Tuesday, July 31, 2007

Under the Sea Bathroom for Children

A few I painted these fun murals for my kids' bathroom which were a lot of fun to do. My kids have enjoyed them immensely! Since I am no artist, I need all the help I can get and Donna Dewberry's books were wonderful to break down painting techniques into simple steps.













After painting the walls I found a shower curtain to match...



For a window treatment I used fish netting filled with seashells.






History Timelines for Grammar Level Students

When  my children were in elementary school, we made a historical timeline of our studies day by day. This was in the days before we had a digital camera, and before I had a blog, so I don't think I have any pictures of this. However it's rather simple to put together this great hands-on activity. Whenever we studied about a historical event, I took out a blank white index card. On the one side I wrote the year in big colorful numbers. On the other side I wrote the name of the event, and allowed my kids to decorate it anyway they wanted.
About once a week, I took out all of the cards we had accumulated and mixed them up. Then we could play games with them like flash cards. The most popular game we played was to lay them out with the name of the event face up. Then I had the kids line the cards up one by one, in chronological order. Then they flipped the cards over to see if the years were in proper sequence.
It was fun seeing how long the timeline could get!

Sunday, July 29, 2007

Daughter's Garden Bedroom from Texas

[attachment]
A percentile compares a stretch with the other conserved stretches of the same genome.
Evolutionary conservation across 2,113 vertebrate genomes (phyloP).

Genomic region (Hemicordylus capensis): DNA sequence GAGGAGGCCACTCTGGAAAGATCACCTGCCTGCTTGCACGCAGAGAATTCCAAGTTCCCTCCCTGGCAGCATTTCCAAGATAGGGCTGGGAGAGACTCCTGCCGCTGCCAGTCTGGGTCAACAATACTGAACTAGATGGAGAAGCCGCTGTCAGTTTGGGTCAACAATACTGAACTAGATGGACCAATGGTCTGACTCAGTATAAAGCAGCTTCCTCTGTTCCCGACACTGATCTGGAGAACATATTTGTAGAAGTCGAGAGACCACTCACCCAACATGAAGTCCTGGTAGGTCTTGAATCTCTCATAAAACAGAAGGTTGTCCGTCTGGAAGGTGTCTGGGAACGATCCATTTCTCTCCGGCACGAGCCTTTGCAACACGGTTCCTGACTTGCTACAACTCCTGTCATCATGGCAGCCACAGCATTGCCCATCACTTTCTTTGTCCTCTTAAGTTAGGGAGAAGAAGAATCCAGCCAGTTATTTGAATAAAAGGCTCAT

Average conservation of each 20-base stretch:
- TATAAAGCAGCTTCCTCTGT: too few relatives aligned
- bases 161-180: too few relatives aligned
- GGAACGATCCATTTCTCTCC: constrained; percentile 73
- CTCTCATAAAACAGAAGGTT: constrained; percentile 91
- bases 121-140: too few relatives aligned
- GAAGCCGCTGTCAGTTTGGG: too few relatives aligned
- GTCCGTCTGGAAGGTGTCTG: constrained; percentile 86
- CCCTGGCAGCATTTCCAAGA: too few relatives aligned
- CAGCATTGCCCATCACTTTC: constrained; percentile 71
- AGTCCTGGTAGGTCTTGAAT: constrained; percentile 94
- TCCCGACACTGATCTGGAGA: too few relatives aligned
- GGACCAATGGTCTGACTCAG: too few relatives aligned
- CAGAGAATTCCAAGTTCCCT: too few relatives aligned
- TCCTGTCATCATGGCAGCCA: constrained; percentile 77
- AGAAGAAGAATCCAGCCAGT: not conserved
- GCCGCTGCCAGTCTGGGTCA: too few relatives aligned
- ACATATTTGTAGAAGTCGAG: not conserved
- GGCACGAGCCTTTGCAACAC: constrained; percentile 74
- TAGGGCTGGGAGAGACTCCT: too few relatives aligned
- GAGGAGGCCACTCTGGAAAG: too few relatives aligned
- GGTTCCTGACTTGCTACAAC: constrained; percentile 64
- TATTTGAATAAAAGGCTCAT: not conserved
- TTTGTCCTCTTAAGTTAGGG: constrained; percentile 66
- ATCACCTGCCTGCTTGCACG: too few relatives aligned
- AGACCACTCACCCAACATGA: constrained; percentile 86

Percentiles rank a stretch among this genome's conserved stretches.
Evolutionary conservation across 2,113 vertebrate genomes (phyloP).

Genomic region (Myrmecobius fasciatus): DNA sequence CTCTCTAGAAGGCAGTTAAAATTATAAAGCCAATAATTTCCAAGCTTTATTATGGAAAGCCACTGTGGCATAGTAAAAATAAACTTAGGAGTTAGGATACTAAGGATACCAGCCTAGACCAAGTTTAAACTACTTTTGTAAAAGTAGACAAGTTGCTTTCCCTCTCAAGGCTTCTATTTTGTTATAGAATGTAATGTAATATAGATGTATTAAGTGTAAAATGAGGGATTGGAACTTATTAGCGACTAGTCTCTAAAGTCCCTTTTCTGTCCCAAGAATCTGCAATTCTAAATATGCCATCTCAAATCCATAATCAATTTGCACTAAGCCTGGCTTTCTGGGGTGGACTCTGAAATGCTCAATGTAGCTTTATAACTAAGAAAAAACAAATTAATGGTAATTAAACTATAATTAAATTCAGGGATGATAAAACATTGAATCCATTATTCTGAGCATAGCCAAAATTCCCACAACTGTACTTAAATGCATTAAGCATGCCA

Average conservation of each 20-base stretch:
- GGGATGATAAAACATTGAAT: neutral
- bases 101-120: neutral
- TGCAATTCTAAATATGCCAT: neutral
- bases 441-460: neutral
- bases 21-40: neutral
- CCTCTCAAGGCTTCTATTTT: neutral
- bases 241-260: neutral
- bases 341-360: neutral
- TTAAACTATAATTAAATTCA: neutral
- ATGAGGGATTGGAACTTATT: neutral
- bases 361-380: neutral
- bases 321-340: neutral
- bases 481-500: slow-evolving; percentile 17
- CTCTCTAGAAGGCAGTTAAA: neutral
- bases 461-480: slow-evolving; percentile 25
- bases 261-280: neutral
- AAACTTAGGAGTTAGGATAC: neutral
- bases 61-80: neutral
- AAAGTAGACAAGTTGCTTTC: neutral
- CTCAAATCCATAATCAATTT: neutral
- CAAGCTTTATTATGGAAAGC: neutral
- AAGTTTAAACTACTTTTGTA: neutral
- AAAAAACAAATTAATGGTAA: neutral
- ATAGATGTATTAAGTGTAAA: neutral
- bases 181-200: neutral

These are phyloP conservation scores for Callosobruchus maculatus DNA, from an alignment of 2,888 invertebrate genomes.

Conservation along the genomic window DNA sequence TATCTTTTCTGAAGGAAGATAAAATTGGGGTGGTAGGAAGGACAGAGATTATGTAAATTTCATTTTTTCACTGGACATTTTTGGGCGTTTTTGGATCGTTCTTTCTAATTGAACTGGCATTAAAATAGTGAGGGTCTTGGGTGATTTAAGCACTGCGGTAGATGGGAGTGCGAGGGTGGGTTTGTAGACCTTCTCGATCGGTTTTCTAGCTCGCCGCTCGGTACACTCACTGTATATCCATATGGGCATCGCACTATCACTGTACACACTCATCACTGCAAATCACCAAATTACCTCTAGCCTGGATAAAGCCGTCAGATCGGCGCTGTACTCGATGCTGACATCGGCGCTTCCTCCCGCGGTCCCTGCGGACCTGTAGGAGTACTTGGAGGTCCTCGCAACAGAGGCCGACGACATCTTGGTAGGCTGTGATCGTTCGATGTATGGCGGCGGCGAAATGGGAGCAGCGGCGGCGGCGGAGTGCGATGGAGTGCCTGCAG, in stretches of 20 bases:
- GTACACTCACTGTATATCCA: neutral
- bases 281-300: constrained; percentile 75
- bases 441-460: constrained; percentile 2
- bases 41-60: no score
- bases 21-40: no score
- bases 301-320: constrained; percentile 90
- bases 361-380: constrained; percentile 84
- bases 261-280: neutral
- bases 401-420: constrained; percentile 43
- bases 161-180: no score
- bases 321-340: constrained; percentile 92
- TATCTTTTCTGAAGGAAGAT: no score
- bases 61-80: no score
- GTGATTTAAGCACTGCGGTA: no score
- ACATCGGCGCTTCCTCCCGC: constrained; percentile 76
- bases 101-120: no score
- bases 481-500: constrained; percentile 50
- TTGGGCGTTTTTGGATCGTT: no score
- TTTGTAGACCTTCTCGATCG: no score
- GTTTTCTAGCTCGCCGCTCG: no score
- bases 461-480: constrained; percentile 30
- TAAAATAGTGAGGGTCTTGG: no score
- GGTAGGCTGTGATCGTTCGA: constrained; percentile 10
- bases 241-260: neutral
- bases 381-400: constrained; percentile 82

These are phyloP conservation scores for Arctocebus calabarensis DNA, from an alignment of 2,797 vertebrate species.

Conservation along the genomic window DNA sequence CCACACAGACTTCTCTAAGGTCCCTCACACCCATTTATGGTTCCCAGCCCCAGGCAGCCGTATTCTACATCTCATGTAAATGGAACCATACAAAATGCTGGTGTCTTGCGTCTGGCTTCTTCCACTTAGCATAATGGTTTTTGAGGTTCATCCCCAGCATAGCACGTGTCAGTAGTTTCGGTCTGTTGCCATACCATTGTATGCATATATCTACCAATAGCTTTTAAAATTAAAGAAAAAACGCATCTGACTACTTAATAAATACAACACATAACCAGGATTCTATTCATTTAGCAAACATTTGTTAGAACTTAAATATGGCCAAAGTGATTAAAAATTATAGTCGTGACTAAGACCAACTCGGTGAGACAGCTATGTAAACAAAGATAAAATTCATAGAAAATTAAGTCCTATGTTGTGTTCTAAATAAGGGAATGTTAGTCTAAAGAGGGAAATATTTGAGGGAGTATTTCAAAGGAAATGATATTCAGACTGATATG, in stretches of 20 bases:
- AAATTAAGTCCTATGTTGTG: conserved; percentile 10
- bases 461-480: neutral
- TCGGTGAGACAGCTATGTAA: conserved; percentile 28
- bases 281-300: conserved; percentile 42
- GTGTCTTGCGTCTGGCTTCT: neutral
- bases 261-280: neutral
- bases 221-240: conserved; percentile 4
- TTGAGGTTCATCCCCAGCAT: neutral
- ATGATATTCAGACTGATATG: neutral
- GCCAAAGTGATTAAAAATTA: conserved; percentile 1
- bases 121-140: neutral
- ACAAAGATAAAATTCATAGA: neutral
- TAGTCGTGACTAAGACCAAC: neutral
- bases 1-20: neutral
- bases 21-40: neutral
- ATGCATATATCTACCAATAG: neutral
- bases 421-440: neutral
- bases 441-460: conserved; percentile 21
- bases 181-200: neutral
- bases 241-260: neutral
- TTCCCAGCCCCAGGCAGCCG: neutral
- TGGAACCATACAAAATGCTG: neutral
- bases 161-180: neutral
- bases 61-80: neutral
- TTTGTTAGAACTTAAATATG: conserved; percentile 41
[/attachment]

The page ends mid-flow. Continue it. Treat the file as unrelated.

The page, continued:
Now to catch up with some house remodel and quilting projects!

My daughter's favorite colors are pink and purple. Can you tell? This is a Double Irish Chain pattern for the quilt. I can't find a better shot of the bed. The bed skirt is a lavendar floral print. I did a sheer overlay, where I sewed both selvage edges to the seam and gathered to the top of the bed skirt. Inside I had slipped in large silk gerber daisies from my all time favorite store, Hobby Lobby, to pop against the purple bedskirt. (Sadly I never got great pictures of this.)

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Then I painted this huge tree with swing in the corner. I am not an artist so if I can do this, anyone can do this! I used a Donna Dewberry book for instructions who lays everything out with easy to follow directions!

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 We also purchased a limestone looking laminate countertop from Lowes for her desk. I wish I had gotten a close-up of the countertop because it truely looked like limestone! It was a snap to clean, which is a good thing considering she does a lot of craft projects here! It's quite durable and nice looking!

On the shelves over the countertop are lots of purple cups that I found at Hobby Lobby, along with other neat pink and purple cylindrical containers. I organized her craft supplies in each container: gel pens in one, markers in another, color pencils in another, scrapbook scissors in another, etc.    

I also painted a green picket fence around the room. It was really easy to do, measuring along the way with a yardstick and pencil.

The smaller bookcase is a picket unfinished piece I found somewhere. I painted that green with an antique effect, since the wood was rough.

The little white antiqued wrought iron bedside table was purchased at Hobby Lobby! I'm not sure where I found the purple lamp, but she loved it. There are little purple beads that dangle from the edge of the lamp. The flower picture was also purchased at Hobby Lobby!